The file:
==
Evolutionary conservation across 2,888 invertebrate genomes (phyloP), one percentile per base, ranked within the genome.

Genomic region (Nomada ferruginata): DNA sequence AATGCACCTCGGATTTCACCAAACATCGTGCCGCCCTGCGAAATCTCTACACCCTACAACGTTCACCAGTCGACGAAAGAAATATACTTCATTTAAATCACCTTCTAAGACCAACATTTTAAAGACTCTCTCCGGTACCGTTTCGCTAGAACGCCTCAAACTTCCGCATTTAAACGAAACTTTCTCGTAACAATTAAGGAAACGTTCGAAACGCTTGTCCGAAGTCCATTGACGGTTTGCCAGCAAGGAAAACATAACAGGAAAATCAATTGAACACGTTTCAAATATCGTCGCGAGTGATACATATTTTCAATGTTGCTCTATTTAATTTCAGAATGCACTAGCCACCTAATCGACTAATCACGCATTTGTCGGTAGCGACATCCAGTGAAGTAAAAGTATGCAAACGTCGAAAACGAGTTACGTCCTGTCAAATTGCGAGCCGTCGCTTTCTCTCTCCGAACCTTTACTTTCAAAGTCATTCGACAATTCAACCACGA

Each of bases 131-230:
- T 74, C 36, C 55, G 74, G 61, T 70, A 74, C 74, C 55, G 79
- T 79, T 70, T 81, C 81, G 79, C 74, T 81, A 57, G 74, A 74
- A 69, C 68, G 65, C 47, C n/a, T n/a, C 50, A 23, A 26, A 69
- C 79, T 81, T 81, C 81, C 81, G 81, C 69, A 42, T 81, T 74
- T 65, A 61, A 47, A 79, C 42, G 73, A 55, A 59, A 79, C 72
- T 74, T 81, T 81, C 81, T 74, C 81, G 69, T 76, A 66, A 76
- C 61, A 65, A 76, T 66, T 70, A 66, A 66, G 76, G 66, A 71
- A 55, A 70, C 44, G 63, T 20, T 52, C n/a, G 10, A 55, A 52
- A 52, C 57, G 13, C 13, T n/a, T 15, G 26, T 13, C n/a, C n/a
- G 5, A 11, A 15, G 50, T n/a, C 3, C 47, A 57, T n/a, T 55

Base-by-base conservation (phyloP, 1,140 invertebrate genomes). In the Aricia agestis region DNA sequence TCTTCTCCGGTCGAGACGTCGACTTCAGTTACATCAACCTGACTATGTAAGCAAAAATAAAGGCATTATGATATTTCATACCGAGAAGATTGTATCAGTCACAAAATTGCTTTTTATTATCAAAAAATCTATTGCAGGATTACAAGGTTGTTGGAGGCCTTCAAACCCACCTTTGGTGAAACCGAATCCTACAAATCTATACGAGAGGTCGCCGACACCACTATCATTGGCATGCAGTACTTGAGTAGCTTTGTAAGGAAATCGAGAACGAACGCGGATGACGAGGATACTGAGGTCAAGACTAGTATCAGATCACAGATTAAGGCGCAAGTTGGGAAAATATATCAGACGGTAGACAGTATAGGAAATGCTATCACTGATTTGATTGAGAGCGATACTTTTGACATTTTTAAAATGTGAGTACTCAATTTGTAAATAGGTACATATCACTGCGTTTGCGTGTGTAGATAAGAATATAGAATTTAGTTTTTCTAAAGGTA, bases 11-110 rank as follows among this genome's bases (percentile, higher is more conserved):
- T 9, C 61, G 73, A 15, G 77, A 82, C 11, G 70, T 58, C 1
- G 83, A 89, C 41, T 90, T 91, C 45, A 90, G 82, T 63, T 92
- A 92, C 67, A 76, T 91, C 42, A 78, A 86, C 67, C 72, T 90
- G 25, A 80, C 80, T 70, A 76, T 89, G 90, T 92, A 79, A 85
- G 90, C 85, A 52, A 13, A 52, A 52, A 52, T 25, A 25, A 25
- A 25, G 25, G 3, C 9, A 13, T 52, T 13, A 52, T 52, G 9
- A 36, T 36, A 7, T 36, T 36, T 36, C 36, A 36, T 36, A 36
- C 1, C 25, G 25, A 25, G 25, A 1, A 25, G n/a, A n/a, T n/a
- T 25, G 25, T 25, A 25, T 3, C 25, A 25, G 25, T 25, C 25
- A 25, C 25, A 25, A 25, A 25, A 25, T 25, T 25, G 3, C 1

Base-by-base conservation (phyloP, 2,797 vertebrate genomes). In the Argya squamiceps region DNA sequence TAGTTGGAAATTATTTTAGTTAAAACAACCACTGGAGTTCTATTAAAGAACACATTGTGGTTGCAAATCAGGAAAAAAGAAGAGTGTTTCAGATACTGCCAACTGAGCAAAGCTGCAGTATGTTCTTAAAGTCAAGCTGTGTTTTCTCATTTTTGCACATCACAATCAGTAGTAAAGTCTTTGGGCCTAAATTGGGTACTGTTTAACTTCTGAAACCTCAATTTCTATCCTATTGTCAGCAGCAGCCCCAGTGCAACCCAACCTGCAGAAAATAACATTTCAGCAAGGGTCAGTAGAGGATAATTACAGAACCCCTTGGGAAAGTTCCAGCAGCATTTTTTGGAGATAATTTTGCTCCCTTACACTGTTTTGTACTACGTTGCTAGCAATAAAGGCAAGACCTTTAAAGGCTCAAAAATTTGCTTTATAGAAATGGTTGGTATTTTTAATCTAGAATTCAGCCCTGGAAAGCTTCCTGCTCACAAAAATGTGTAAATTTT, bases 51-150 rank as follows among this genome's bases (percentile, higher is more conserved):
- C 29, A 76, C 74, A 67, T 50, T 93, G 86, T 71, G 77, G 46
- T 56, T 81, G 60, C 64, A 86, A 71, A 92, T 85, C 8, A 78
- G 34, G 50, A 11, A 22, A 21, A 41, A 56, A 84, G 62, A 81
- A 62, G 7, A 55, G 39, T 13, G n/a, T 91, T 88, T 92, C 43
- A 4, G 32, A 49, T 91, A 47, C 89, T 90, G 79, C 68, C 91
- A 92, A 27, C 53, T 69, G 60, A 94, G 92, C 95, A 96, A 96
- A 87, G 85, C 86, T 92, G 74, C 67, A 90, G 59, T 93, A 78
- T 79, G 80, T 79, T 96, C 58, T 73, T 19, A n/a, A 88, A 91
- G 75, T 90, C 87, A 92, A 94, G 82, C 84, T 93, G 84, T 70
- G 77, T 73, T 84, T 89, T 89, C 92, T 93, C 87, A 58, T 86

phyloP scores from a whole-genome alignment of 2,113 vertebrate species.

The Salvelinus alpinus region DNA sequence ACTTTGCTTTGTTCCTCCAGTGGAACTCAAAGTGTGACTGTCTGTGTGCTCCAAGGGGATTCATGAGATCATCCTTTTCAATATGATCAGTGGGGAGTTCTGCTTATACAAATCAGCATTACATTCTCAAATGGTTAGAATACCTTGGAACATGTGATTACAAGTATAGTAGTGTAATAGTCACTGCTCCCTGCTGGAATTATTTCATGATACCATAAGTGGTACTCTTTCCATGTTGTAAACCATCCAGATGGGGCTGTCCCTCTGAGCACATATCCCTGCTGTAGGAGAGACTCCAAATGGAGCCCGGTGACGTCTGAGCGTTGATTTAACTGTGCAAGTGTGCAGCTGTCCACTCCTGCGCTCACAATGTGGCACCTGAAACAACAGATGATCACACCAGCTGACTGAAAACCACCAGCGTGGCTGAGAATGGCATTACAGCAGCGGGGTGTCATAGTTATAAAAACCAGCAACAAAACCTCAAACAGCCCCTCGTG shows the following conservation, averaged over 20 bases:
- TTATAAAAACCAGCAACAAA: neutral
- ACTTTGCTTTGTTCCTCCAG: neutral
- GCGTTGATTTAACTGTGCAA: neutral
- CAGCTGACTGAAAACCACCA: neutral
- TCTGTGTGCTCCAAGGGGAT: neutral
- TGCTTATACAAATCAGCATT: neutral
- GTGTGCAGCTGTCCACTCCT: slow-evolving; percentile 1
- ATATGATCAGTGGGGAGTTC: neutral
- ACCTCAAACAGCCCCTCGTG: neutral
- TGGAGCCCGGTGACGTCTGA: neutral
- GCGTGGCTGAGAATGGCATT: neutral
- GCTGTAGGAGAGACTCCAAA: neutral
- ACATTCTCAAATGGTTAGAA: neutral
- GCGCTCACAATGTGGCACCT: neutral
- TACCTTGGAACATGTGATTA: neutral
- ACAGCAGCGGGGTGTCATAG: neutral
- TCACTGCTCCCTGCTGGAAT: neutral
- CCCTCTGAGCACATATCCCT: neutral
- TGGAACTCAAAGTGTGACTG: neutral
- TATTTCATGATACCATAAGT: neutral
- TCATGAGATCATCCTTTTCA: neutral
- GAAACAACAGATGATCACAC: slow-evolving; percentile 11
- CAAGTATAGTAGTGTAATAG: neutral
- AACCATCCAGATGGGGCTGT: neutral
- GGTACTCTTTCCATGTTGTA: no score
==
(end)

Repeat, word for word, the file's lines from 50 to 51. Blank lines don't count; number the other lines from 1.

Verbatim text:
- ACATTCTCAAATGGTTAGAA: neutral
- GCGCTCACAATGTGGCACCT: neutral